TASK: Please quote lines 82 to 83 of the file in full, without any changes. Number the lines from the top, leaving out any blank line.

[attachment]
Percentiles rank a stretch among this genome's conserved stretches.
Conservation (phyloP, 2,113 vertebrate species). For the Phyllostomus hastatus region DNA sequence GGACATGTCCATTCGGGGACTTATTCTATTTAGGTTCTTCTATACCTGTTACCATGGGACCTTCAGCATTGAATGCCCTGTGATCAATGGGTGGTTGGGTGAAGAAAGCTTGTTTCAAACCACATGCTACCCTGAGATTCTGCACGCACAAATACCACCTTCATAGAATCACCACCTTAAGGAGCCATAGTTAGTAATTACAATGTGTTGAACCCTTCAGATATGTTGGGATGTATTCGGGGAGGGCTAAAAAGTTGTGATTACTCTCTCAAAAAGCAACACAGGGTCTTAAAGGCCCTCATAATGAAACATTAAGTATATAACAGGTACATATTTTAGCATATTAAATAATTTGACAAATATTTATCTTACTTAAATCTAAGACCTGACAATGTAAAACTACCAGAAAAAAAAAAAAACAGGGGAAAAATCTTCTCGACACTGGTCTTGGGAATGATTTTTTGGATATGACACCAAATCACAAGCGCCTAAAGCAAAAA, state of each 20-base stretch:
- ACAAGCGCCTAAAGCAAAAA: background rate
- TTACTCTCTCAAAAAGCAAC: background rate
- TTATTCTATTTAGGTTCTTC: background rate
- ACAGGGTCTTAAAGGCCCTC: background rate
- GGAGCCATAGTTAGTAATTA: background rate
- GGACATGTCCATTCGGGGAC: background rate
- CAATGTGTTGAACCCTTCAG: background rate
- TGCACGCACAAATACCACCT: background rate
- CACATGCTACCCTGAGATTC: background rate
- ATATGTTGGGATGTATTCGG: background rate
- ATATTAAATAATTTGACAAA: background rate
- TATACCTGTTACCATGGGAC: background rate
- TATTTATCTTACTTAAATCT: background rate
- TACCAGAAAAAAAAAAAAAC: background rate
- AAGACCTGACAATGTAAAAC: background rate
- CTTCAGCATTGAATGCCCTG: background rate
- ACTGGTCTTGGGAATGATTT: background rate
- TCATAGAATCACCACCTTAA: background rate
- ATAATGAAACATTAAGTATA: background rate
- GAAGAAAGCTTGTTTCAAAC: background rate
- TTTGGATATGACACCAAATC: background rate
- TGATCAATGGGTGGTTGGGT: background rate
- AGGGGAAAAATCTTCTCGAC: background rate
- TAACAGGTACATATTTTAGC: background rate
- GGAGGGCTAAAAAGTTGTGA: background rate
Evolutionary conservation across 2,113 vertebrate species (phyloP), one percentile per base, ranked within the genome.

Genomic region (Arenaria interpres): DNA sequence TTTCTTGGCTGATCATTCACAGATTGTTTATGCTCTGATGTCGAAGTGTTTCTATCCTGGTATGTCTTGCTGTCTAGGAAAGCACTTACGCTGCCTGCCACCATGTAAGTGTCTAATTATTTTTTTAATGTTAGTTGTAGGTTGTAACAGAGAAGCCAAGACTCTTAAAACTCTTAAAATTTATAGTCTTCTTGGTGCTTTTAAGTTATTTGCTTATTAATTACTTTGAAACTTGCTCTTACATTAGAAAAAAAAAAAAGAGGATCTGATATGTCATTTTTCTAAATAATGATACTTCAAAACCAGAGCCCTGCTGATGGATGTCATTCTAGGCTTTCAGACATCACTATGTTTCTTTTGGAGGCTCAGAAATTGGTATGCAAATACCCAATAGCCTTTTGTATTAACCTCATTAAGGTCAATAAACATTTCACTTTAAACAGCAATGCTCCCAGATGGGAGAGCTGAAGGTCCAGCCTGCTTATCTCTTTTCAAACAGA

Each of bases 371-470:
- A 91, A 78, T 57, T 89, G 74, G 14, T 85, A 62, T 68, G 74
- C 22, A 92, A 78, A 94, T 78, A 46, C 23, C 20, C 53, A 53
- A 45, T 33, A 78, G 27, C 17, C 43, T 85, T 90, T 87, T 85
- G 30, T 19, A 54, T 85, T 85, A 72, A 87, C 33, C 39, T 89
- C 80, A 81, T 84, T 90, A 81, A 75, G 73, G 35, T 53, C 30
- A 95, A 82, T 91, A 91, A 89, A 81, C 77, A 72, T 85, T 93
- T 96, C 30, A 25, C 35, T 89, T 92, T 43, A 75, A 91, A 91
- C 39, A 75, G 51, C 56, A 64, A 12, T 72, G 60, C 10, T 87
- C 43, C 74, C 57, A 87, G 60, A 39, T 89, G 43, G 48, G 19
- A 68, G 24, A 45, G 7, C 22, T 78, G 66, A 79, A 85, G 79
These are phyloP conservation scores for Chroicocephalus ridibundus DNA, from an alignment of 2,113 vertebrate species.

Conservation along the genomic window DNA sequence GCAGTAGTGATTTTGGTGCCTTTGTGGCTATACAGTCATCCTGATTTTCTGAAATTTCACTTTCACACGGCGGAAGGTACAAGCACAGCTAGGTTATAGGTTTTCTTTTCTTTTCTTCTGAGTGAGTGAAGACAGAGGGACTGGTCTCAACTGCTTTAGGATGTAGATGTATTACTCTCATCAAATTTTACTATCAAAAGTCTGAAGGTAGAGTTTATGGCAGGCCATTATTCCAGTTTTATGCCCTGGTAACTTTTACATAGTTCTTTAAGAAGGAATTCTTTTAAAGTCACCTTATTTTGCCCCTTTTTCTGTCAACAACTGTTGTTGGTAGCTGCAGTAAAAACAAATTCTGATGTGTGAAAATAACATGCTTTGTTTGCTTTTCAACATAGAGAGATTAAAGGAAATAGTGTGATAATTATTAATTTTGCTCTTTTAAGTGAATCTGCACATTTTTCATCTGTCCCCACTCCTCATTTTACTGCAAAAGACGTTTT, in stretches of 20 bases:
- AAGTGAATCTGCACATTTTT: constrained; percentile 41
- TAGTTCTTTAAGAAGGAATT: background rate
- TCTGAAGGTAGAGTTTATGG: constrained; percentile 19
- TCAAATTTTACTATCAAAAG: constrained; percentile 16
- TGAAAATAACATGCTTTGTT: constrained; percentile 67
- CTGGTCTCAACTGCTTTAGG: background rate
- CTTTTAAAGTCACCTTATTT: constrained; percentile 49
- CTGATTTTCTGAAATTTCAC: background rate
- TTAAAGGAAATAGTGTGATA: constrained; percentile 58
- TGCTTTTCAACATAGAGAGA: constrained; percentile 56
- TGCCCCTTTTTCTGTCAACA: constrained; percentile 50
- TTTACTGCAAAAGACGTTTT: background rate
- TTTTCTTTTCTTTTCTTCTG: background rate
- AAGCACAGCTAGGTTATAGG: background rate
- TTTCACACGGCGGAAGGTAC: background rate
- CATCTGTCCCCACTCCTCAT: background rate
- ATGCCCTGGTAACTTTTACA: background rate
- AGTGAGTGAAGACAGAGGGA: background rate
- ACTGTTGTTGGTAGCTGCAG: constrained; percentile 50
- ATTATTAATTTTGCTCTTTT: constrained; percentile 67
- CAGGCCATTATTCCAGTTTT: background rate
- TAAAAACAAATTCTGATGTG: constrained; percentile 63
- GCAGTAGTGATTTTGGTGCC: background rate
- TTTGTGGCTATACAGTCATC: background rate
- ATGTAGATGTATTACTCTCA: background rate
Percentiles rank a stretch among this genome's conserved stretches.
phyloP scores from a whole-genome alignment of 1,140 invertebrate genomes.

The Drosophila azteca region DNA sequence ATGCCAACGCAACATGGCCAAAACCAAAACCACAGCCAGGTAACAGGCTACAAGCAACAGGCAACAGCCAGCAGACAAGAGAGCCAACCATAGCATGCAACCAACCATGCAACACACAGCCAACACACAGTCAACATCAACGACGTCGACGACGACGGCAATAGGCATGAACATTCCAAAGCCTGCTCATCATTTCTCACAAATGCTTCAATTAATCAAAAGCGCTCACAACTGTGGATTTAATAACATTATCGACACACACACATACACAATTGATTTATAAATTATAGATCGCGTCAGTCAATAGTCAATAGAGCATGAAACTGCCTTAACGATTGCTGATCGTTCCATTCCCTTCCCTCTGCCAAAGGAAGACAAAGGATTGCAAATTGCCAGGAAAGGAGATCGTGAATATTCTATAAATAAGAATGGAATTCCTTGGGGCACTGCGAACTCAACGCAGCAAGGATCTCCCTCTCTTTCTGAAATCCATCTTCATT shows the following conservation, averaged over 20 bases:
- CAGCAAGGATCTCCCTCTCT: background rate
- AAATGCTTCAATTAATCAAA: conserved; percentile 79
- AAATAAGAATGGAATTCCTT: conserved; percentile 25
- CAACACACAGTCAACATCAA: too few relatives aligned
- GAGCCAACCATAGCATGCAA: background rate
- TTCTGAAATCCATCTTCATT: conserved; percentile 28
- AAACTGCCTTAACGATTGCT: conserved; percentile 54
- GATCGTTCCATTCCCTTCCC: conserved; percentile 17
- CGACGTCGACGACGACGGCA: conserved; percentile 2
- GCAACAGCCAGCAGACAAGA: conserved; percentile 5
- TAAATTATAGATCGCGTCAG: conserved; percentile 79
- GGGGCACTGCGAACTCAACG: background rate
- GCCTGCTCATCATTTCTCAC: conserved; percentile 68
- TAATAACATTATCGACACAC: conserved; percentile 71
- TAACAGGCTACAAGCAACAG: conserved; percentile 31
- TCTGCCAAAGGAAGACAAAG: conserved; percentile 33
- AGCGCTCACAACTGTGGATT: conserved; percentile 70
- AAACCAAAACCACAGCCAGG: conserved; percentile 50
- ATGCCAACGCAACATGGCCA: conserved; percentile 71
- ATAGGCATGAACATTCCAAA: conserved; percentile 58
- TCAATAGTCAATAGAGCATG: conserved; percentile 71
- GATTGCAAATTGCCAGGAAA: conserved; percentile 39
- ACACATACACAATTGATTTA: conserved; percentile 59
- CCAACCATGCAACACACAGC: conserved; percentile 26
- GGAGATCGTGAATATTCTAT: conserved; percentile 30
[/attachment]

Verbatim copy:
- GGGGCACTGCGAACTCAACG: background rate
- GCCTGCTCATCATTTCTCAC: conserved; percentile 68